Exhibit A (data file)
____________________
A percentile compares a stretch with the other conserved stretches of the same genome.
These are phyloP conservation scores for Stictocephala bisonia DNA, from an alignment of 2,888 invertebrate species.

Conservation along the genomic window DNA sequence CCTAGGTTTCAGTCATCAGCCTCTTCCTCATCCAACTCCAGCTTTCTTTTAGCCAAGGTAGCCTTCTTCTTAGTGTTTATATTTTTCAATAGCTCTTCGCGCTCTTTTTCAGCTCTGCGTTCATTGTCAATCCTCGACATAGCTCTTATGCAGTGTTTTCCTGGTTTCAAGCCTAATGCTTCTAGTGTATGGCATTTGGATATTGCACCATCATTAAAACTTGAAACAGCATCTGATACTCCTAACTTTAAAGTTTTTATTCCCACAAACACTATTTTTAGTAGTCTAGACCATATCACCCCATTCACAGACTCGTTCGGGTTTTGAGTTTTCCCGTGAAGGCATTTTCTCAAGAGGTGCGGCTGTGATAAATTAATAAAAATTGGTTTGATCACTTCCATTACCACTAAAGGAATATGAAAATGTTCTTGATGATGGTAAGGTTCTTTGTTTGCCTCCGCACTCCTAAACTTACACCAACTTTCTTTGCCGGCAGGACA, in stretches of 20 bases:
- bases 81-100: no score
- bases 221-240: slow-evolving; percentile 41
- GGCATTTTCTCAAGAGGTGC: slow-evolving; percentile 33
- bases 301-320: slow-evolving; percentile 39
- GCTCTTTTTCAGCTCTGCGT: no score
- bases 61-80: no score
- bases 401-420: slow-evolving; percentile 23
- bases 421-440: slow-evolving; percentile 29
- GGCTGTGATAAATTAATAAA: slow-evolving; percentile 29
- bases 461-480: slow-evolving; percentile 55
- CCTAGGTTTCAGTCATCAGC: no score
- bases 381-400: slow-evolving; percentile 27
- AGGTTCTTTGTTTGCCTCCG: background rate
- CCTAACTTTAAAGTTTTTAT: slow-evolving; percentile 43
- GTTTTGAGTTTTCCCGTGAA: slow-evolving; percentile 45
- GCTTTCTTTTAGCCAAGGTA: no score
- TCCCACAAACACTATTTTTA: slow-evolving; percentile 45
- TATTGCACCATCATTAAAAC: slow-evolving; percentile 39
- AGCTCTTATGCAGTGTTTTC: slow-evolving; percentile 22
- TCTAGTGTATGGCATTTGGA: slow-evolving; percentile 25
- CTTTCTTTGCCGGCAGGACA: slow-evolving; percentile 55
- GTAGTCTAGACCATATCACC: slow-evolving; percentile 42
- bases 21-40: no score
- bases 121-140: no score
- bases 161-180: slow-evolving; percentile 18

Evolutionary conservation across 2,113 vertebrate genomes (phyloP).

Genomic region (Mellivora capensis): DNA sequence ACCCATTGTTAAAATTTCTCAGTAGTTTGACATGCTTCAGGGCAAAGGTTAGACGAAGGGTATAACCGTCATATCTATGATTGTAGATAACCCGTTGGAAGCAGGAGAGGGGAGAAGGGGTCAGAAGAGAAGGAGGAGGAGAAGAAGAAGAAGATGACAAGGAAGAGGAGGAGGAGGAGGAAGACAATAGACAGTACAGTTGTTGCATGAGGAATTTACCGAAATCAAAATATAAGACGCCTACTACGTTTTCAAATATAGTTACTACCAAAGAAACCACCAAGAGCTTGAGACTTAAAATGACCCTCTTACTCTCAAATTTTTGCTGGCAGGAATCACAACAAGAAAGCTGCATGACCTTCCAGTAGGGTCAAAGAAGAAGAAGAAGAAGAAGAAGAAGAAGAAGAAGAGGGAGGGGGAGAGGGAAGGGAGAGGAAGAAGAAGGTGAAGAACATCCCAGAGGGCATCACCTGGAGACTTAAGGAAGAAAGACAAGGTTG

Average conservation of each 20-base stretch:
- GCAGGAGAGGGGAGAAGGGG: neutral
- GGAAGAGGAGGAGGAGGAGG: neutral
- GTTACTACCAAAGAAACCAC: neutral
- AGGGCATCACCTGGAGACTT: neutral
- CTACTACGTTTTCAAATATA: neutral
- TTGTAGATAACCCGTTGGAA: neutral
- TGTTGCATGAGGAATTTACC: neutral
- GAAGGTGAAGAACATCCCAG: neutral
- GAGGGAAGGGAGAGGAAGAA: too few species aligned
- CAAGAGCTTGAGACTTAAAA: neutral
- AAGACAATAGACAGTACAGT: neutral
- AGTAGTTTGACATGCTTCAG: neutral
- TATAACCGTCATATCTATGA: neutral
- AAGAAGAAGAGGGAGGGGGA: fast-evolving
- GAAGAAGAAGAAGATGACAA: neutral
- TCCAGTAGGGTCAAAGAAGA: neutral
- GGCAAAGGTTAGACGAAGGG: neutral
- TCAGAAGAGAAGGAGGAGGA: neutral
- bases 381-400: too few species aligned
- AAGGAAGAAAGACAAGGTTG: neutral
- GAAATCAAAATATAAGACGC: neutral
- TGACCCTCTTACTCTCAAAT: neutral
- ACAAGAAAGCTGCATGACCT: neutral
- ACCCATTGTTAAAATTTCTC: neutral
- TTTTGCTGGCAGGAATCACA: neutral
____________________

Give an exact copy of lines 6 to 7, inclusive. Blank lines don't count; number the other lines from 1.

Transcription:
- GGCATTTTCTCAAGAGGTGC: slow-evolving; percentile 33
- bases 301-320: slow-evolving; percentile 39